Zarbo: “My goal was to use this year to see what I was capable of growing. I wanted to try everything and not be too hard on myself if things didn’t work out. With hard work and research, I have learned so much. There are not many things in life that have me opening up a book or digging through articles and actually becoming absorbed in the content anymore. It was a joy.”

Hedberg: “I’m not sure where it comes from, but I have a deep and persistent interest in growing food. Perhaps it stems, at least in part, from the uncertainty of today and my goal of self-reliance for both myself and my children as they grow and learn to navigate this ever-changing world. I’m interested in permaculture, hügelkultur, and food production mostly, but also hope to build a lush yard with loads of perennial flowers and pollinators buzzing about. I’ve also been periodically burning branches to produce biochar, which I add to my compost. I learned about all these techniques and the reasoning for them from YouTube videos.”

Morosi-Catan: “I’ve always enjoyed interior design and apply some of that aesthetic outdoors, including blends of colors and a certain symmetry to the way I’ve organized my plants. My sons and I love to watch the birds at the feeder.” Morosi-Catan also gardens to attract butterflies and hummingbirds.

“The biggest surprise has been how much I have enjoyed learning something new—researching the plants, learning their names, and how to care for them.”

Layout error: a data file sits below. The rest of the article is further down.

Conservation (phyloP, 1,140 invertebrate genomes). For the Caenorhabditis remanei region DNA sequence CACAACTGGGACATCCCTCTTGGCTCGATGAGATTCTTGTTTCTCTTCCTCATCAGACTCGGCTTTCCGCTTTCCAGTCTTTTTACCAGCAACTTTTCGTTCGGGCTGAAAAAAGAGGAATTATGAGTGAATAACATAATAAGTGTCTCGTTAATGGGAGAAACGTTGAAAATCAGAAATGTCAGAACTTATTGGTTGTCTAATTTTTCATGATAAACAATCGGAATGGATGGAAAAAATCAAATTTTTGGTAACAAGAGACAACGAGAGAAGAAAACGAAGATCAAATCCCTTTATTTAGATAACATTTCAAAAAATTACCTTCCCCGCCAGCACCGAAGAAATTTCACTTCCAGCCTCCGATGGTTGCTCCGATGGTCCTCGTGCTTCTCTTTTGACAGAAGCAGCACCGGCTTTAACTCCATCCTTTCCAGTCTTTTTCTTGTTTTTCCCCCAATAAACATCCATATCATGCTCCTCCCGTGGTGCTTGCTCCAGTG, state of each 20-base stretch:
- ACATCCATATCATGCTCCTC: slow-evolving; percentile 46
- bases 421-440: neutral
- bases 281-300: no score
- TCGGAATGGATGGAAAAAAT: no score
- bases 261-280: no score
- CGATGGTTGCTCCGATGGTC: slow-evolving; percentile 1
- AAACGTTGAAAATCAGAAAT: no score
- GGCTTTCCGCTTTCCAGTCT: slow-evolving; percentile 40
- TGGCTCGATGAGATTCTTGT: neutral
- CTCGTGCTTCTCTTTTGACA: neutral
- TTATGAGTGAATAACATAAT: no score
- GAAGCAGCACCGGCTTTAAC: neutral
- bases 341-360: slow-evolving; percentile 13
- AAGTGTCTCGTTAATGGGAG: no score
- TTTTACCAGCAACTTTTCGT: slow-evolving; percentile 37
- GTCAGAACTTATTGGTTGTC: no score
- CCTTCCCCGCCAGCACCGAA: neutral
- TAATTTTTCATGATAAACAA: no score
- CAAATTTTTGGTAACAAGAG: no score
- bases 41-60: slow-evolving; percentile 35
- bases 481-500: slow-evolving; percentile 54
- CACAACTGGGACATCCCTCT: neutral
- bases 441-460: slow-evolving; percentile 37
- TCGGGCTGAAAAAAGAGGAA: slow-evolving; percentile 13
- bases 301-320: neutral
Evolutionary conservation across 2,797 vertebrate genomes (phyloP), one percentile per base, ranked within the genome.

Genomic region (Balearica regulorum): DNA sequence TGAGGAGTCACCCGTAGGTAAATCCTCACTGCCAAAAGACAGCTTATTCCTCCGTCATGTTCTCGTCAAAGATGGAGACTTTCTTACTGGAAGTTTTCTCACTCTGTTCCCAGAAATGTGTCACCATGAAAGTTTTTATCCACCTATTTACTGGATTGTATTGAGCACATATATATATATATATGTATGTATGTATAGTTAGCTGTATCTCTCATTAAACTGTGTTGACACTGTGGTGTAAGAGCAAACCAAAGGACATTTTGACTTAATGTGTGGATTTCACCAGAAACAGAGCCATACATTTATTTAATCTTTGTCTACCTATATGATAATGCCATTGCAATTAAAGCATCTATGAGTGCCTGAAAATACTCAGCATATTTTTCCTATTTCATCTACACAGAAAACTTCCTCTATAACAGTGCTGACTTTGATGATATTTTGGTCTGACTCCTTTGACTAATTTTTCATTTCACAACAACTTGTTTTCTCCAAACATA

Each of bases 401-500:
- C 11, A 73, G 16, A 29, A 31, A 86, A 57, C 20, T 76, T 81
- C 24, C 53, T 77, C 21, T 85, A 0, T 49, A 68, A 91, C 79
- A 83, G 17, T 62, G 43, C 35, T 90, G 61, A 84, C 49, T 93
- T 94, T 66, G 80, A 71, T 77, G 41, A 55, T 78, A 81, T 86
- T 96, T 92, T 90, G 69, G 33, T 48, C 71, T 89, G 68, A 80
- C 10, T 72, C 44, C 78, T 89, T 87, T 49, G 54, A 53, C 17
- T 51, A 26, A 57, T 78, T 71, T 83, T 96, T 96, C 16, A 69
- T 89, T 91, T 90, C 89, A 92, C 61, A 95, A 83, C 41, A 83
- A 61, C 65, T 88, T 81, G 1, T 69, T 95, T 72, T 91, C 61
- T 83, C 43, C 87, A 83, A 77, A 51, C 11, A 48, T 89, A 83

Broitman: “Values that matter to me: First of all, sustainability. We must live a more conscious and sustainable life, with ecological awareness. I don’t think that having a big lawn is a valuable thing; on the contrary, it’s very bad for our ecology. I would rather have locally produced fruits and vegetables for our family needs. I dream of having extras for fermentation, pickling, and canning for off-season consumption. It’s really painful to see how food waste is adding to global warming, which contributes to climate disasters around the world: deserts are growing, people don’t have access to fresh drinking water, can’t water their fields. I know that’s probably a cultural thing in the States to have a beautiful green lawn, but I am happy to see more people convert their front and backyards to valuable gardens instead.” 

How did it work out and what will you do differently next year?

Zarbo: “Overall, I’d say it was a success, even though I envisioned slightly different outcomes.” Zarbo’s biggest success was herbs, and now she is “swimming in delicious dill, rosemary, and basils.”

Next year: Zarbo and her husband will move the vegetable garden and many perennials to the sunniest part of the yard, which is also nearest the hose. She will work on pest prevention techniques and plans to learn more about fertilization.